- Valor newspaper reported Levy could leave in early 2016
- Real is worst performer among 31 major currencies this year
Brazil’s real declined to the lowest level this month amid renewed speculation Finance Minister Joaquim Levy may leave his post, while increased bets that the Federal Reserve will raise rates in December is hurting demand for emerging-market assets.
The real dropped 0.5 percent to 3.8181 percent at 9:38 a.m. in Sao Paulo, the weakest since Oct. 30 on a closing basis. Swap rates on the contract maturing in January 2017, a gauge of expectations on Brazil’s interest-rate moves, advanced 0.07 percentage point to 15.52 percent.
Valor Economico newspaper said Tuesday the government and Workers’ Party may replace Levy in January, without saying how it got the information. The real has tumbled 30 percent this year, the most among major currencies, as Levy’s attempts to shore up government finances have faced opposition by member’s of President Dilma Rousseff’s party and by lawmakers in Congress.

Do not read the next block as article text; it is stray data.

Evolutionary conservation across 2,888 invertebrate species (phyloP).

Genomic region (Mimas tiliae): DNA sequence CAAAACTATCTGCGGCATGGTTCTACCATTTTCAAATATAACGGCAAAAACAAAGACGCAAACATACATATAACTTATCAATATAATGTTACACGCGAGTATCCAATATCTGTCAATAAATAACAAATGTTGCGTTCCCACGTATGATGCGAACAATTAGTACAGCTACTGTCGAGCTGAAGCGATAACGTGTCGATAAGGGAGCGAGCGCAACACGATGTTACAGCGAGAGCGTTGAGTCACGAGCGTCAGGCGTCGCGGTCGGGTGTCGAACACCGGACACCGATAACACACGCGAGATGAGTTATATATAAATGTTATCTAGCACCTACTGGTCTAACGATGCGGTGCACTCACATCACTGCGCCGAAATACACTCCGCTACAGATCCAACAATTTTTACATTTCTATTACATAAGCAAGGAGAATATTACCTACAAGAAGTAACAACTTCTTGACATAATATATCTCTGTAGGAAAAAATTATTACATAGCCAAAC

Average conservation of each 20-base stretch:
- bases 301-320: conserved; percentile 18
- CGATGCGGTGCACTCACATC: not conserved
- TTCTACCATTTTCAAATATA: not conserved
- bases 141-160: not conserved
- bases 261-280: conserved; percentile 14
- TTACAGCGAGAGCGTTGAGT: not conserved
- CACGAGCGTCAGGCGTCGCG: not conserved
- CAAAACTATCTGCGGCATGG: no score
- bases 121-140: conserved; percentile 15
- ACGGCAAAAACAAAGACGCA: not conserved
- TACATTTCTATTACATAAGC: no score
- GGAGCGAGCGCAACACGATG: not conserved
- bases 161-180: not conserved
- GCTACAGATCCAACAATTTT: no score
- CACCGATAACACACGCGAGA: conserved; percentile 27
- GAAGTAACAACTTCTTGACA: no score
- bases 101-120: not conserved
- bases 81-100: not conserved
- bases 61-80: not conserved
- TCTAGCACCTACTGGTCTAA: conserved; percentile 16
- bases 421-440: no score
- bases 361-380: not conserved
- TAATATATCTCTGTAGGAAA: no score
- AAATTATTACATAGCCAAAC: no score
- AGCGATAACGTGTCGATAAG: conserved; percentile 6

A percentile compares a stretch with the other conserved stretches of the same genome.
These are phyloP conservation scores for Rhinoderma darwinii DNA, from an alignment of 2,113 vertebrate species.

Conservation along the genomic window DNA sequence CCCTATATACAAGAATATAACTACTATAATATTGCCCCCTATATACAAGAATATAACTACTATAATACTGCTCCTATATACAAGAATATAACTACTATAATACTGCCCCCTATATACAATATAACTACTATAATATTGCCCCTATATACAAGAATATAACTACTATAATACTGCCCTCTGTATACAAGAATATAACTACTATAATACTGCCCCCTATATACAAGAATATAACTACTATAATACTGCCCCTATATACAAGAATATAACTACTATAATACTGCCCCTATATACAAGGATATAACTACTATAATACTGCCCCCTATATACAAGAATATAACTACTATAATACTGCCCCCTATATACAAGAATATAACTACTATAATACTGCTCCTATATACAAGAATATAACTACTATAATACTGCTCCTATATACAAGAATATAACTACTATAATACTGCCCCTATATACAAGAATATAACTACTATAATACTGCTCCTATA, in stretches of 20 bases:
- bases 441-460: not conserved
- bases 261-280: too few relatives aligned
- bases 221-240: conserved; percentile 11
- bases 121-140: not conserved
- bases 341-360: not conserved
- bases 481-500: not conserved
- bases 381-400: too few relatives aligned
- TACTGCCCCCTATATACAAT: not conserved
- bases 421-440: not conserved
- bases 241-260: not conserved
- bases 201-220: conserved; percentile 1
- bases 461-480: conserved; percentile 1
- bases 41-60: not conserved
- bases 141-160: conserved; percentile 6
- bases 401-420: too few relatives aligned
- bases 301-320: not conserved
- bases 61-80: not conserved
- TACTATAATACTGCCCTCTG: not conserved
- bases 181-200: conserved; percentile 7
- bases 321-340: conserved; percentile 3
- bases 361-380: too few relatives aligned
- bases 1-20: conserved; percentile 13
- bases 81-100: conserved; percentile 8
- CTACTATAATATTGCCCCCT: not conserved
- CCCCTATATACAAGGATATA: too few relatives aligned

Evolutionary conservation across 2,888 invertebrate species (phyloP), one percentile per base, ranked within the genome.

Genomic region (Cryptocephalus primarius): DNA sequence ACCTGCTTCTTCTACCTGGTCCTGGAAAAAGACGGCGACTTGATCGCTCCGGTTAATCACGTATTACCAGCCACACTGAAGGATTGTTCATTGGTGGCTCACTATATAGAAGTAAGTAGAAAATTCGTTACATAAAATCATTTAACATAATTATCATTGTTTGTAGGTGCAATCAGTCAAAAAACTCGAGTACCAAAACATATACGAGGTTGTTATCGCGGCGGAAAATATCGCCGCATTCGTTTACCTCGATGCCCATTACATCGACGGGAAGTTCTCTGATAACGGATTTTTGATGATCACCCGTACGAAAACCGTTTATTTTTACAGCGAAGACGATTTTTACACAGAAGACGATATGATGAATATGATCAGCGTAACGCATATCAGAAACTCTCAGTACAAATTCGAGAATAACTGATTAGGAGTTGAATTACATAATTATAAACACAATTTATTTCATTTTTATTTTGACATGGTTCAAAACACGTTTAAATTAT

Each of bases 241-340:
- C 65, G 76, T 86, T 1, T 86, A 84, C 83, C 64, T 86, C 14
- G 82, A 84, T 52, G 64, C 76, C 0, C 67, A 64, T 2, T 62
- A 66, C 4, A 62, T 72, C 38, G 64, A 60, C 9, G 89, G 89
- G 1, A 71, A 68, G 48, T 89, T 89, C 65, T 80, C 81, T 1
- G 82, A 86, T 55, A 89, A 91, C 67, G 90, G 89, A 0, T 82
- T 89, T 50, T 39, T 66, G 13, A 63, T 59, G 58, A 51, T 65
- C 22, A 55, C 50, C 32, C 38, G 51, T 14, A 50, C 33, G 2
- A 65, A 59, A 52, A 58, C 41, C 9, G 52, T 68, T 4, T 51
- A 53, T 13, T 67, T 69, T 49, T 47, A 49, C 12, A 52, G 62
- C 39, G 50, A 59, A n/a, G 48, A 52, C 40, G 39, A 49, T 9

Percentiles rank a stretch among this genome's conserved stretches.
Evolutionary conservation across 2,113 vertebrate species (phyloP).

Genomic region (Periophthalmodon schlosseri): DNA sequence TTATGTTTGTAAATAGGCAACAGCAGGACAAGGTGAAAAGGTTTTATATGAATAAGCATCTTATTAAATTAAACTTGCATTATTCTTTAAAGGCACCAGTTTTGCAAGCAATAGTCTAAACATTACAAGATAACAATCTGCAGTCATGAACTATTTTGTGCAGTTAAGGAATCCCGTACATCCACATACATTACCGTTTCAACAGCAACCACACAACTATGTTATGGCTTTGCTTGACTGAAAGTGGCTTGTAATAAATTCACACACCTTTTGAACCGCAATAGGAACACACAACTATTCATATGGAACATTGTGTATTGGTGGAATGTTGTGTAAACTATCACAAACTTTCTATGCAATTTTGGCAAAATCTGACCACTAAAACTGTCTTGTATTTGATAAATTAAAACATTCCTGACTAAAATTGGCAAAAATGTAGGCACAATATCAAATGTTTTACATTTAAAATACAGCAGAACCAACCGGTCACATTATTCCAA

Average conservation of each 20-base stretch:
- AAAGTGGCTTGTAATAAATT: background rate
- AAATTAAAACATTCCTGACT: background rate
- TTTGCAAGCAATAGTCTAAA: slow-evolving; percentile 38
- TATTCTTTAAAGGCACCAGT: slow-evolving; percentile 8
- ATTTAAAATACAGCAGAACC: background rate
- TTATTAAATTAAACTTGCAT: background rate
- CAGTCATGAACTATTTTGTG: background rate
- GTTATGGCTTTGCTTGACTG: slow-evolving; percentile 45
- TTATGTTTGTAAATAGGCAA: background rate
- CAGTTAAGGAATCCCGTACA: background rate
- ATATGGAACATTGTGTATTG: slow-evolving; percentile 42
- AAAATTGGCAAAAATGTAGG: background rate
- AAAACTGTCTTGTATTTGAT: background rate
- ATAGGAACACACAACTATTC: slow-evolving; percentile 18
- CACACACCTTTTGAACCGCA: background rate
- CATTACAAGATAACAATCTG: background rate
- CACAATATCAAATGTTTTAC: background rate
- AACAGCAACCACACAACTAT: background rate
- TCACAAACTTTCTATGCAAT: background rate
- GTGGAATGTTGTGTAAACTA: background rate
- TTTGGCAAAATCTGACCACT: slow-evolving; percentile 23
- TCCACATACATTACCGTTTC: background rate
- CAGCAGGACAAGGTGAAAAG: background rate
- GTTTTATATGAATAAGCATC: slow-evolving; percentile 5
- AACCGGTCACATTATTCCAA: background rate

"A departure by Levy could lead to more downgrades for Brazil," said Bernd Berg, director of emerging market strategy at Societe Generale in London. "That would put pressure on the real in the short-term."
Brazil’s sovereign rating was cut to junk by Standard & Poor’s in September. Fitch Ratings and Moody’s Investors Service rate the country the lowest level of investment grade. The rating companies have cited concern over slow growth and the fiscal scenario.
Newspaper Folha de S. Paulo reported Tuesday that Rousseff is seen keeping Levy in his post despite pressures from her own party and from former President Luiz Inacio Lula da Silva.
The real also weakened after U.S. employment in October surged by the most this year. Accelerating wage growth and a drop in the jobless rate to 5 percent are increasing the chances the Fed will lift interest rates in December, futures trading shows.